But if there’s one lesson the politicians of hate haven’t learned from history, it’s that centuries of attacks against the Irish, Huguenots, Jews and now Bangladeshis don’t drive people away, they just make them stronger.
Even before immigration began in earnest, the area had a reputation for religious and cultural diversity – and it was always a haven for refugees and free-thinkers.
In 1675, when there were 1,300 new buildings crammed onto the old market gardens, it was seen as a centre of non-conformity, as citizens resisted the authority of the established Church of England. In fact the first Baptist church in England had been built there in 1612.
And organised opposition to incomers is nothing new. Back in the early 1700s, there had been protests in the streets of Spitalfields as the newly built-up area was settled by Huguenots, refugees from religious persecution in the Low Countries.

Fine weaving skills
They had come, under the protection of the English crown, bringing with them their skills of fine silk-weaving to settle around Fournier and Elder Streets. Many locals resented their new ways, but soon the incomers were bringing wealth and jobs to the area, as Spitalfields became famous for fine cloths.
Then, in 1780, Lord George Gordon played on Protestant fears of Rome to stoke up the Gordon Riots. Many Irish people had settled on the eastern fringes of the City, looking for work and escaping religious persecution, poverty and starvation back in their home country.
On June 2, Roman Catholic chapels in Spitalfields were burned to the ground and the mob made for Downing Street. Most of them never got there, having sacked Langdale’s Brewery in Holborn and poisoned themselves as they gorged on alcohol. Their eccentric leader was arrested for treason and saw out his years in prison.
For many East Enders, their proudest defence against the forces of fascism came in the wake of the Jewish immigration of the late 1800s.
The Jews had come in their thousands, escaping the pogroms of Russia and Eastern Europe. Jewishness is an essential ingredient in the rich recipe that is today’s East End, whether it be the humour, the numerous charitable schools and settlements the incomers established, or the world-famous Brick Lane Beigel Shop.
But for some, richness, newness and diversity is itself a threat. In the 1930s Oswald Mosley, another rabble-rouser who pitched for people’s fears, led his Blackshirts on provocative marches around Brick Lane and Club Row.
The fascist challenge culminated in the Battle of Cable Street, on October 5, 1936, when East Enders decided once and for all that the racists would not pass.
The Blackshirts were broken, as was their leader, who had marched his troops up the hill and down again – and achieved nothing. He drifted from influence, a forlorn and half-forgotten figure.

Back in the 1970s, Brick Lane was changing again. Most of the Jewish population had moved on, and their place was taken by a new wave of refugees, Bangladeshis – many fleeing the war that led to the secession of the new Bangladesh from Pakistan.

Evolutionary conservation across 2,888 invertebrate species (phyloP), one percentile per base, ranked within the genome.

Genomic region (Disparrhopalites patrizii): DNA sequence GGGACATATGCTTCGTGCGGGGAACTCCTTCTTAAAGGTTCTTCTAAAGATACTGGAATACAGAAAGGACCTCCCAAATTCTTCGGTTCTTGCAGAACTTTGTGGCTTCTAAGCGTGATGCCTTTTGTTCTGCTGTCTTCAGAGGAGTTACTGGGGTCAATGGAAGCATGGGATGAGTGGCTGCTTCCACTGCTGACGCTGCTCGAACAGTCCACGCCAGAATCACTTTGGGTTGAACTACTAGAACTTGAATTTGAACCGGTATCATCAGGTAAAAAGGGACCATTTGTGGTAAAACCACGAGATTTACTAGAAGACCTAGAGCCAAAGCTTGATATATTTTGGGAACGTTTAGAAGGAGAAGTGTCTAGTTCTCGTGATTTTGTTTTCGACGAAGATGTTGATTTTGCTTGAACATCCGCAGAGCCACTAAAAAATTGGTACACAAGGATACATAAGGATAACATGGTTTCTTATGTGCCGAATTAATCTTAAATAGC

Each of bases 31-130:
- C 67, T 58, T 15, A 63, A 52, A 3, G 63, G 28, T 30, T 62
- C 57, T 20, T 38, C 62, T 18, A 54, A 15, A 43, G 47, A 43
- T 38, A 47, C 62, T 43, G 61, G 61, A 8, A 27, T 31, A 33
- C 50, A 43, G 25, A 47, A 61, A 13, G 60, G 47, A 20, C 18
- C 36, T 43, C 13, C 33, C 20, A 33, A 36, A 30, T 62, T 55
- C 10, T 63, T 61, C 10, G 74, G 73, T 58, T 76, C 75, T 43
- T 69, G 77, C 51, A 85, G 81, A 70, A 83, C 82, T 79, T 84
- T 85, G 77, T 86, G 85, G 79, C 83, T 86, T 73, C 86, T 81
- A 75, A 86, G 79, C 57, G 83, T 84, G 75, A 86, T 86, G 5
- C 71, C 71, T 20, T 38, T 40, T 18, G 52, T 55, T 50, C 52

Walk along Brick Lane today and you will see that some mosques carry a Star Of David above the door – testament to their previous lives as synagogues and the capacity of the area to welcome and absorb new religions and cultures.
On Brick Lane though, the Sunday morning market was a magnet for the new fascists of the National Front and, later, the British Movement and British National Party to hand out their literature of race hate.
But, just like in the 1930s, a new wave of defiance rose to meet them.
The late seventies saw the birth of the Anti Nazi League, Rock Against Racism and the anti-racist movement that eventually forced them off the streets.
The last ten years have demonstrated just how good the East End is at absorbing new religions, cultures and ideas – and how much the area gains from it.
As for the fascists – they’ve yet to learn the lessons
of history.

The recent nail bomb attack on Brick Lane confirms the activity of far right neo-Nazi groups in Tower Hamlets.
Although race hate incidents seem to have subsided recently, the East End is not without its fair share of race- related violence.
The British National Party (BNP), which hit the headlines in 1993 when it secured a council by-election victory in Millwall ward, is believed to be a major player in creating racial tension.
Anti-fascist magazine Searchlight gave us details of the BNP’s history and the origins of other organisations focused against Asians, blacks, Jews and other ethnic minorities.
“Formed in 1982, the BNP spent much of the 1980s in the shadow of the National Front (NF),” said the magazine.
“The BNP’s Millwall victory was achieved after several years of activity. “Campaigning under the slogan Rights for Whites, the BNP successfully galvanised electoral support with a public that had become disillusioned with the main political parties.
“However, the election victory was secured at a heavy local cost. The Rights for Whites campaign, launched in 1990 heralded a massive increase in racial violence throughout east London. While BNP members were personally responsible for only a fraction of these incidents, their political activity and direct scapegoating, coupled with equally racist national media contributed to an atmosphere of racial tension.”